Artemios was a prominent military governor who served the emperors Constantine the Great, and his son Constantius. They were succeeded by Julian the Apostate who tried to annihilate the Christian Faith. Artemios publicly denounced Julian, was tortured and still refused to honor the pagan gods. Julian resorted to even more savage tortures and finally decapitation.
Meletios was Bishop of Antioch. Through Arian intrigue he was thrice deposed, hiding during the reign of Julian the Apostate. He ordained St. Basil the Great a deacon and also baptized St. John Chrysostom and ordained him deacon. In 380 the saint presided over the Second Ecumenical Council at Constantinople. He died during the Council and his relics were brought back to Antioch.
Ignatius, the second bishop of Antioch, was a disciple of the holy Apostle and Evangelist John. A tradition suggests that he was the child the Savior held while saying: “Unless you become as little children, you shall not enter the Kingdom of Heaven” (Mt. 18:3). Thus the name Theophoros that means God-Bearer or God Borne. In the year 107 he was sent to Rome to be thrown to the wild beasts in the arena. St. Ignatius joyfully accepted the sentence impose upon him. His Seven Letters written on his way to martyrdom are still widely read.
John’s father died soon after his birth in 347. He was raised by his young, widowed mother. A brilliant student of philosophy and rhetoric, he turned to Holy Scripture and contemplation. At about age twenty he was baptized then eventually tonsured reader. When his mother died, he embraced monasticism with his friend Basil. They were considered candidates for the episcopacy and fled, but Basil was apprehended and consecrated. His strictness of life obliged John to return to Antioch for health reasons. He was ordained deacon in 381 and priest in 386. A splendid preacher, his words earned him the name Golden Mouthed, (Chrysostom). For twelve years the saint preached, often daily. He was known for his care for the poor. His fame grew, and in 397 St. John Chrysostom was elected to the see of Constantinople. The saint compiled a Liturgy, denounced the dissolute morals of the capital, and was exiled numerous times, eventually dying from his mistreatment. Receiving the Holy Mysteries, he fell asleep in the Lord on September 14, 407. His last words were, “Glory to God for all things!”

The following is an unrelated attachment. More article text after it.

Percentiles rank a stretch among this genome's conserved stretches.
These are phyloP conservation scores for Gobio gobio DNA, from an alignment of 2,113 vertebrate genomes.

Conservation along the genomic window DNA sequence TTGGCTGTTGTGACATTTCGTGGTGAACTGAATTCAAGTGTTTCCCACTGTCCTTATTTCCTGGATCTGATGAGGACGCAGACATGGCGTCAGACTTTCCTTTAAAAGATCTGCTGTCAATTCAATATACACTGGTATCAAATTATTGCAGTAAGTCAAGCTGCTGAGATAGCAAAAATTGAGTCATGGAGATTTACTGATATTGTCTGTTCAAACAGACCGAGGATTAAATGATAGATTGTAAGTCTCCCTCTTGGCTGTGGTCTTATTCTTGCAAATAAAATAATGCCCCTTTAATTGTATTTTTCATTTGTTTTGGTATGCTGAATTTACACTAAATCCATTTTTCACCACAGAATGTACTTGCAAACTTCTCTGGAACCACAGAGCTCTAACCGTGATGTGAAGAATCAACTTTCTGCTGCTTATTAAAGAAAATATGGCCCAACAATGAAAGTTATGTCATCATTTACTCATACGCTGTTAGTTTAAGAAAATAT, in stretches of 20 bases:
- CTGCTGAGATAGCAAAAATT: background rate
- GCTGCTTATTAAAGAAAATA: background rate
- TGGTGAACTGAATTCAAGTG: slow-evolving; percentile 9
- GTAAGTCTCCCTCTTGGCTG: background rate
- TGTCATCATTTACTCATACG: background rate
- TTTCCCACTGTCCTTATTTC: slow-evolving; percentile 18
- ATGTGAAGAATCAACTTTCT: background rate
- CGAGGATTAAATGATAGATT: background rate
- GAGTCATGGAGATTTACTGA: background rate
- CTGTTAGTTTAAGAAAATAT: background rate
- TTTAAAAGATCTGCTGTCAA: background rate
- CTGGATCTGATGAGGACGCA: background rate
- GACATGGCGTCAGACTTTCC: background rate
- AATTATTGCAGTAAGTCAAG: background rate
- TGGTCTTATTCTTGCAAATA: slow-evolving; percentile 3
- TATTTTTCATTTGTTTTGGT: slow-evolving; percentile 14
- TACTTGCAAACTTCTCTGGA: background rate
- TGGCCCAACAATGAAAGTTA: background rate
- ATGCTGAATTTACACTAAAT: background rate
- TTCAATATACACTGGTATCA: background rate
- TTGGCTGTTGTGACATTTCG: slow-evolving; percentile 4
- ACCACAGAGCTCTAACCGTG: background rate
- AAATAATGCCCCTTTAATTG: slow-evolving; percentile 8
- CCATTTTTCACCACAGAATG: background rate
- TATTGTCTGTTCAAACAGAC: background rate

In 1860 Raphael Hawaweeny was born in Beirut to refugees from the slaughter of Christians in Damascus. He was intellectually gifted. He was eventually tonsured a monk, ordained a deacon, and appointed preacher by Gerasimos of Antioch. He was elected to the Theological Academy of Kiev. He was ordained priest and in 1885 began to serve Arabic speaking Christians scattered throughout North America. He translated Services into Arabic and English. In 1903 he became the first Orthodox bishop consecrated on American soil. He fell asleep in the Lord in 1915.
The Holy Martyr Julian of Homs was a skilled physician who healed illnesses of body and soul. In 312 he encouraged the martyrs, Bishop Silvanus, the Deacon Luke and the Reader Mocius in their sufferings, and was himself arrested. Nails were driven into his head, hands and feet.
The Holy Apostle Ananias of the Seventy was the first bishop of Damascus. He baptized the former persecutor Saul, the Apostle Paul (Acts 9). Because he refused to offer sacrifice to idols, he was tortured and stoned to death.
Neonilla, her husband Terence, their children, Sarbelus, Photius, Theodulus, Hierax, Nita, Vele and Eunice, were all martyred under Decius. Subjected to terrible tortures, they were finally beheaded.
Epistime was converted to Christ by her betrothed, Galacteon. They canceled the wedding and went to two nearby monasteries where the monastics were old and infirm. During a persecution, soldiers were sent to apprehend the monastics. Galacteon would not flee. He was led away. Epistime went to witness with her former fiancé and teacher. Their hands and legs were cut off, their tongues cut out, and they were then beheaded.
Saint Athanasia and her husband Andronicus lived in Antioch in the fifth century. When they lost their children, they dedicated themselves to the service of the poor and eventually entered separate monasteries in Egypt. After twelve years Andronicus went to the holy places in Jerusalem. He met Athanasia, who had donned men’s attire for safety’s sake. Unrecognized, both settled in a single cell and for many years lived the ascetic life in silence. St. Athanasia wrote a note to Andronicus, to be read after her death, revealing her secret. St. Andronicus died soon after St. Athanasia.
At his martyrdom in second century Damascus, St. Victor restored the sight of his blinded executioners. Witnessing this miracle, Stephanie, the young Christian wife of one of the torturers, confessed Christ and was condemned to death. Tied to two bent palm trees, she was torn apart when they were released. She was fifteen years old.
A much sought after dancer and courtesan, Pelagia was converted to Christianity by St. Nonnus, Bishop of Edessa. Three days after her baptism, she gave her considerable wealth to Bishop Nonnus who distributed it among the poor saying, “Let this be wisely dispersed, so that these riches gained by sin may become a wealth of righteousness.” She settled in a cell on the Mount of Olives, disguised as a monk, attaining great spiritual gifts. When she died, she was buried in her cell.
Zenobia and her brother Zenobius distributed their inheritance to the poor. Zenobius had the gift of healing and was chosen Bishop of Cilicia. Arrested during the persecution of Diocletian, he was nailed to a cross and tortured. Unable to remain silent his sister joined him. They were tortured with red-hot iron and boiling water and ultimately beheaded.